I haven't read anything by this author in quite a while, probably several years. So most of my experience with her writing is from some of her earlier works, though they're similar in style and length (if not subject matter) as this steampunk story. Stories like: Moonlight Sonata for Two, Superheroes in the Suburbs and Hungry?. Likewise, it has been quite a while since I've read anything steampunk. I can't say that I'm overly familiar with the sub-genre, but I do enjoy a steampunk story from time to time, and that's why I chose to review this story when it was released. And, in the main, I enjoyed it.
Brom Donker is from a rather wealthy family of political renown, and in this alternate universe with a steampunk civil war, Brom loses both his legs and his arm to the South when he's captured and used as a model for their scientists cruel experiments. He's not a whole man, even though, after his release and into his career as a Pinkerton agent, he's been outfitted with the best machine limbs that have been invented. Still, his wounds and glaring differences make him an outcast in society.
Brom laments his less than whole nature most when visiting his doctor, Simon Wain. He's grown quite an attachment to the small, beautiful and brilliant physician and wishes that Simon could see past his mechanical limbs, see him for more than an opportunity to create even better machines fit for human/automaton hybrid use. But he does not know that Simon harbors secret feelings for him as well, which is part of the reason he's driven to create such advanced limbs -- like a cannon and flamethrower arm -- to keep Brom safe.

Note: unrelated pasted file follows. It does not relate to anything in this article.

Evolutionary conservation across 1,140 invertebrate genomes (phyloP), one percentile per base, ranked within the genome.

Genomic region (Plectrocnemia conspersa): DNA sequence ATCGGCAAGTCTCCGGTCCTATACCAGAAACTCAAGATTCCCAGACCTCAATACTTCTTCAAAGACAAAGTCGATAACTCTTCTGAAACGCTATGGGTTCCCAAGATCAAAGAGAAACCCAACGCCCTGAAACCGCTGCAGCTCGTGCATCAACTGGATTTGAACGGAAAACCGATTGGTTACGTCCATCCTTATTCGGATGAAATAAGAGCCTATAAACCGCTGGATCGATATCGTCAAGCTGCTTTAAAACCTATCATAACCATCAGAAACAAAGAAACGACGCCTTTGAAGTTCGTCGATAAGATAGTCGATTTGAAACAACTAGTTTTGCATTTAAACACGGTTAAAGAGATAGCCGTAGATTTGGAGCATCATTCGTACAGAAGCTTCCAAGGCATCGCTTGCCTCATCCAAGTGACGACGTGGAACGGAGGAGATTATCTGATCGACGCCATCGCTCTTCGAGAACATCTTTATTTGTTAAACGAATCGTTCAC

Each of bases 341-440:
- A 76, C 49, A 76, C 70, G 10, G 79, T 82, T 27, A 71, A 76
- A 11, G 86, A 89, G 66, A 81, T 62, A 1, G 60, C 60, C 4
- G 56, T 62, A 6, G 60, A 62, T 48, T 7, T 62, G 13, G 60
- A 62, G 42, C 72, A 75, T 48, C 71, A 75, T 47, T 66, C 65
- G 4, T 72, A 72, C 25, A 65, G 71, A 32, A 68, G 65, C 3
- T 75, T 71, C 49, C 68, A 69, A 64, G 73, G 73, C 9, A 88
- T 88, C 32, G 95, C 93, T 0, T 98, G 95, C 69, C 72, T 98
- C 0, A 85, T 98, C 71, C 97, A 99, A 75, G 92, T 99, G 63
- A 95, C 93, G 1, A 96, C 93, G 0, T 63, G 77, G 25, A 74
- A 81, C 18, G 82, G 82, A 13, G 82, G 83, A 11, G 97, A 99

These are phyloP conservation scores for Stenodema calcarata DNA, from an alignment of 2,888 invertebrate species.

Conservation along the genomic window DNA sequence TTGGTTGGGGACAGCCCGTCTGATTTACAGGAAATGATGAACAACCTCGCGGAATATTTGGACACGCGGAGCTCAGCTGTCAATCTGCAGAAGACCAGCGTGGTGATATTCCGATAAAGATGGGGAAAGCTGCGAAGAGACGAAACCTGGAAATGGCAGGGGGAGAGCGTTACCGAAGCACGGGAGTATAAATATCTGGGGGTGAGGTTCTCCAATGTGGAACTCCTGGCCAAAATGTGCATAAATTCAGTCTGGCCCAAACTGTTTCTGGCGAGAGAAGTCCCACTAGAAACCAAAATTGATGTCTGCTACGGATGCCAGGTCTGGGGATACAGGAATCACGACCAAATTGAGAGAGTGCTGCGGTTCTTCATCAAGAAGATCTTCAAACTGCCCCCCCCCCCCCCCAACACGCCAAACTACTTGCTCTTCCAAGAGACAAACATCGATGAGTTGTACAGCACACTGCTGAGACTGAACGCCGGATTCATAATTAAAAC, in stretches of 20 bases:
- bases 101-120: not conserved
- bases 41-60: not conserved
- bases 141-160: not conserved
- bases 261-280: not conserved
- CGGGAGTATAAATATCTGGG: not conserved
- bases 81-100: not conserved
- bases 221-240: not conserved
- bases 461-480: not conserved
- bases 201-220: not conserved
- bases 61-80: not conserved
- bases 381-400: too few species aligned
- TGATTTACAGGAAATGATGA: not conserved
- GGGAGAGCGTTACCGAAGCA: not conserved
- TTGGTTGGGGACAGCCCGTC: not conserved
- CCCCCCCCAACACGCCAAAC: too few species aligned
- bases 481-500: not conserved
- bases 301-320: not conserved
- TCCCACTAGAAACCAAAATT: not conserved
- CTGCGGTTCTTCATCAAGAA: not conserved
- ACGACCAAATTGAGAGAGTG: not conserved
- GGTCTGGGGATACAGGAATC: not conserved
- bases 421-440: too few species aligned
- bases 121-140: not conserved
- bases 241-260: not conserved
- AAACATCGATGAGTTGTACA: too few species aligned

But resistance is growing from the Sasquatches (exactly like you're picturing) who are gathering allies from the south and showing signs of rather advanced automatons. Brom is going to need Simon to help solve the mystery, even though he hates taking the man into danger.
The real reason that I couldn't give this story higher than a C is because both parts of the story -- the romance and the outside conflict with Brom's investigation -- feel unfinished. It's difficult to become interested in two characters who we only get very little time to know because of outside conflict that itself isn't really delved into. Both parts sacrifice the other and in the end I felt like I didn't get to really know the connection between the characters and also that I didn't really understand the issue with the Sasquatches. It seemed like it was there only to cause conflict and provide and impetus to bring the characters together, but also tried to make it a part of the story. I would have preferred that the story commit to one way or the other -- either concentrate solely on the romance or give us more time and information about the world and the war. In fact, I found it strange that the Sasquatches were even part of the story. They bring to mind a pretty firm preconceived notion of what they are but I never quite understood who they were or what they meant to the story, other than they looked like the Sasquatches that we know of in myth as Bigfoot, etc. and that they have a culture and race of their own and band together in small groups.
In the end, the story was just too superficial for me. I didn't really get the outside conflict and while I started to like the romance between Brom and Simon, I still didn't really get to know them well. The only thing that was really interesting to me was to see the steampunk gadgets and things that Simon created. But then, for those who have read more steampunk than I have, it might not be all that exciting.(less)